You might not realize it if you stay on-the-beaten-path, but Prague has more to offer than Charles Bridge, Prague Castle, winding streets and churches. Anyone seeking a more authentic Czech experience should turn their attention outside Old Town and Lesser Town. Prague’s Letna Park is conveniently located and just about perfect.
The name Letna means something like “good sunbathing spot,” and locals have flocked here on sunny days for decades. Originally, the hill was a strategic defence post. But the most recent history of Letna Park is connected with communism. In 1955, the city erected the world’s largest monument to Joseph Stalin at the edge of Letna Park, but in 1962 it was destroyed for political reasons. If you stop by you’ll notice that a kinetic art piece, Prague Metronome, has taken its place, along with packs of skateboarders.
What to do in Prague’s Letna Park
A walk through the park might make you thirsty, so you won’t want to miss the beer garden in the heart of the park, which offers great views. Furthermore, if you are interested in tasting Czech microbrews, go to the bar under the former Stalin monument.
Architecture lovers are in luck too, because there are a few notable buildings in Prague’s Letna Park. Hanavsky Pavilion is an impressive example of the Art Nouveau style. It’s also a very expensive restaurant. Pop in for a coffee if you want to get a closer look. In addition, on the other edge of the park you can find the award-winning Pavilion of Expo ’58 from the Brussels World’s Fair. It’s pretty amazing.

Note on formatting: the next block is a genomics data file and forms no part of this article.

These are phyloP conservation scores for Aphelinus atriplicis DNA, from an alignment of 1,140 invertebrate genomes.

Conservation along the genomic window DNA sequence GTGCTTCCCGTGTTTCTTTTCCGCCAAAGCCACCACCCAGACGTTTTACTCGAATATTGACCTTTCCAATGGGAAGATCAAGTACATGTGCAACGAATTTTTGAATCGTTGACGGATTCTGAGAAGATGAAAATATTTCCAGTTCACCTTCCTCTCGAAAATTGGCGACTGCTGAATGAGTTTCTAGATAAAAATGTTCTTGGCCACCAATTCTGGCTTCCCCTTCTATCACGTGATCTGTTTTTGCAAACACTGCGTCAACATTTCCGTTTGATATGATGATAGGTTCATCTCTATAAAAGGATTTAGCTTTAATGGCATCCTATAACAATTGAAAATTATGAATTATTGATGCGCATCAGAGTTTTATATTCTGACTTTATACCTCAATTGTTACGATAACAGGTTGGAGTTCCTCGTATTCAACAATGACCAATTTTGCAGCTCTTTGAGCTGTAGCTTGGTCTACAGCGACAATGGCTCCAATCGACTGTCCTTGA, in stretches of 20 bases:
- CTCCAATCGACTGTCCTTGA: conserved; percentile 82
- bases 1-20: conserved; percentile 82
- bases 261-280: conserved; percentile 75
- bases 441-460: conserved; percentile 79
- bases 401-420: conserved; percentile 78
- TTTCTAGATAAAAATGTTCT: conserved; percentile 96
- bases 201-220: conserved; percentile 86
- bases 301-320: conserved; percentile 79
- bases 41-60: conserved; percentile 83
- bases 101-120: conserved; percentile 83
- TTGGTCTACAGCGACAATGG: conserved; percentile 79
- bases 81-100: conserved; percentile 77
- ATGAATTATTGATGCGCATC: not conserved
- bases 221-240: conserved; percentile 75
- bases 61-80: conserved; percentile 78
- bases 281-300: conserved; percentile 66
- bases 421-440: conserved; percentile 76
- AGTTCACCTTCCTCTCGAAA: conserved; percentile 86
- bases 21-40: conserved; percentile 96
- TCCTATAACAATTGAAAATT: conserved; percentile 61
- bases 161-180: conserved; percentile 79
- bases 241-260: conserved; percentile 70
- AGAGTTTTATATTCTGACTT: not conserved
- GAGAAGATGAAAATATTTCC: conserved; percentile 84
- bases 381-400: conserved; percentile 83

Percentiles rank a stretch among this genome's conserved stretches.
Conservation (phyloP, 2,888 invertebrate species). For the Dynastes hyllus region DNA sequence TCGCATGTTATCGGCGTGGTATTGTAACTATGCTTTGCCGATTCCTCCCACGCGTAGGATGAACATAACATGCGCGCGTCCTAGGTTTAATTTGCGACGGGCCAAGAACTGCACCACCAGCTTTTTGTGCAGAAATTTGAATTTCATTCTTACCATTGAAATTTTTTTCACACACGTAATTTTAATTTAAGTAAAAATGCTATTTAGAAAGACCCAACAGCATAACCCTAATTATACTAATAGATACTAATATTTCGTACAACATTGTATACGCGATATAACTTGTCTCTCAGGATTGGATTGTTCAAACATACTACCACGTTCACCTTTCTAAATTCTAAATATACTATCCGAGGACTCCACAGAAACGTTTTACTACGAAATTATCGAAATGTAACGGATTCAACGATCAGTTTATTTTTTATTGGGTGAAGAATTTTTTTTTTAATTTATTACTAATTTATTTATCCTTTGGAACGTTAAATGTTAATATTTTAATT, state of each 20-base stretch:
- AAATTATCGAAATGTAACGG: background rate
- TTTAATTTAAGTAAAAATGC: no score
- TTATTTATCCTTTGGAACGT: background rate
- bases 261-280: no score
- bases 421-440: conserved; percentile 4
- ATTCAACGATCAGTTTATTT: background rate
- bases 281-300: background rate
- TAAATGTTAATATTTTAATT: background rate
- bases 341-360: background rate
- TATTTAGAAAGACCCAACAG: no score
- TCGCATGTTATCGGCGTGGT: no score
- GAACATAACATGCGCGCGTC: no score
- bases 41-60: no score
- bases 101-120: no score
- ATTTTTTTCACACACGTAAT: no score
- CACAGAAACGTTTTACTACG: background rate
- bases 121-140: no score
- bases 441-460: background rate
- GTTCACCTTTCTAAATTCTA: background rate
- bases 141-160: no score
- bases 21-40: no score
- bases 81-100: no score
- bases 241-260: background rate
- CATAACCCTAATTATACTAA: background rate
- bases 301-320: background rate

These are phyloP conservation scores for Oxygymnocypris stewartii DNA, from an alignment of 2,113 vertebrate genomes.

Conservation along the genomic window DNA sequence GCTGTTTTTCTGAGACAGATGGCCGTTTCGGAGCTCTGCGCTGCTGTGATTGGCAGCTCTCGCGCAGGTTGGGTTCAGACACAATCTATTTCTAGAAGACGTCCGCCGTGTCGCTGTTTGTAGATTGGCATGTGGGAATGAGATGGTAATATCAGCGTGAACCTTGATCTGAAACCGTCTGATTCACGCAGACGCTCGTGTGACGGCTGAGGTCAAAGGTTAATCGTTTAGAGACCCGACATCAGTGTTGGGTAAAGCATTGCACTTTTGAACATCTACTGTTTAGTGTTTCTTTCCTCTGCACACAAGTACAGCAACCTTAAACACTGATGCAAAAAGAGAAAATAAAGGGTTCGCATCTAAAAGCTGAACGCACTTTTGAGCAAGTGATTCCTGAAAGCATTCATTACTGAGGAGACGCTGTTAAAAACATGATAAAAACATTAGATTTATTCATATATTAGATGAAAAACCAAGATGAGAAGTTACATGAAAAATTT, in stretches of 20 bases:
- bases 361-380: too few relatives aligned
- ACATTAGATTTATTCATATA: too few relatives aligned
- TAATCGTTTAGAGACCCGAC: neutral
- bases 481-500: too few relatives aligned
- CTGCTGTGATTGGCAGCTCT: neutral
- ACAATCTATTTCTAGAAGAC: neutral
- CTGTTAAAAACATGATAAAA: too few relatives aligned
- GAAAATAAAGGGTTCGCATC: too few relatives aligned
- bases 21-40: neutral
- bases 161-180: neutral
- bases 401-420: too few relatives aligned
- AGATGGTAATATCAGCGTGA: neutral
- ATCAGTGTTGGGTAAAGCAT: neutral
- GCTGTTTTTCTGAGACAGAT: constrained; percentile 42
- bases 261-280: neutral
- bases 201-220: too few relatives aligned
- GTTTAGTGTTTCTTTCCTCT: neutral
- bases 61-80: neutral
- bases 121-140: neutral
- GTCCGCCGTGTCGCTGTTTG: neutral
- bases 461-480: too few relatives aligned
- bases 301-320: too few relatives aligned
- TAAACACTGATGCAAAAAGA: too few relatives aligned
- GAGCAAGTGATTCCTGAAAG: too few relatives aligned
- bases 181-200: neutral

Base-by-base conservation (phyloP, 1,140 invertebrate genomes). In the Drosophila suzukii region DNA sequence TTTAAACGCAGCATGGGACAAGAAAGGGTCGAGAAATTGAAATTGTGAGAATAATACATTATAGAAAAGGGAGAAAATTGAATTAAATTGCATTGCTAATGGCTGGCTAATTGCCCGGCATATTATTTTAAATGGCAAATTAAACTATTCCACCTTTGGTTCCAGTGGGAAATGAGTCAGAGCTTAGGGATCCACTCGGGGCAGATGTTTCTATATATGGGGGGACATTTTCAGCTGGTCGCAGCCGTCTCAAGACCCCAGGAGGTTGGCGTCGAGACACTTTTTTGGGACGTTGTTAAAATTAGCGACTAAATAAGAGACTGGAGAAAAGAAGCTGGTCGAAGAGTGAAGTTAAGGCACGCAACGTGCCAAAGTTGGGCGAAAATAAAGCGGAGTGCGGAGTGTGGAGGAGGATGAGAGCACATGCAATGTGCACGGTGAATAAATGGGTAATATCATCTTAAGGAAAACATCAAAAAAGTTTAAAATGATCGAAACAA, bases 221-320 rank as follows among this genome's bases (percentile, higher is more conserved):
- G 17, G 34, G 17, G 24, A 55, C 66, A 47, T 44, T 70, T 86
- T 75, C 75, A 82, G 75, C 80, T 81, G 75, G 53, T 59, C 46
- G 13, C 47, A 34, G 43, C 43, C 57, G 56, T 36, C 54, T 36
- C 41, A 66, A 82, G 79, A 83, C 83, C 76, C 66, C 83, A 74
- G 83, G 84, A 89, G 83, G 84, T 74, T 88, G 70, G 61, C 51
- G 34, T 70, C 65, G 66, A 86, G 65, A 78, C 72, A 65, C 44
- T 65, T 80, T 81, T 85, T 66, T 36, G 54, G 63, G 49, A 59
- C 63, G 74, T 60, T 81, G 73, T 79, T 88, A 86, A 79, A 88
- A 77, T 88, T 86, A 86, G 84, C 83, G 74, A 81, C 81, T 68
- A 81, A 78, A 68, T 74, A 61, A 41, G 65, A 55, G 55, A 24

Where to eat
There are plenty of places near the beer garden to enjoy a classic Czech sausage, which is the perfect accompaniment to a crisp cool beer, there’s also a decent restaurant in Letensky Zamecek (Letna Chateau, right by the beer garden). But for American visitors looking for a taste of home there is the popular Mr. Hotdog. Located on Kamenicka street just five minutes from the Expo ’58 Pavilion, this cozy place will offer you classic American hotdogs. If you want a lighter meal you should try the best restaurant in the area, Restaurace 500. The name refers to the famous tiny Italian Fiat car from the 1950s. One of them even hangs over the bar! Expect a cool garden, great Mediterranean classics and nice wine.
On the very edge of Prague’s Letna Park you’ll find two fun museums: the Technical Museum and the National Museum of Agriculture. And a few blocks further there is a pearl of functionalism, the National Gallery. It has an astonishing collection of fine art.
View the video version
Take another look at Letna in this short video I put together earlier this summer:
As you can see, there’s something for everyone at Prague’s Letna Park. Have fun!
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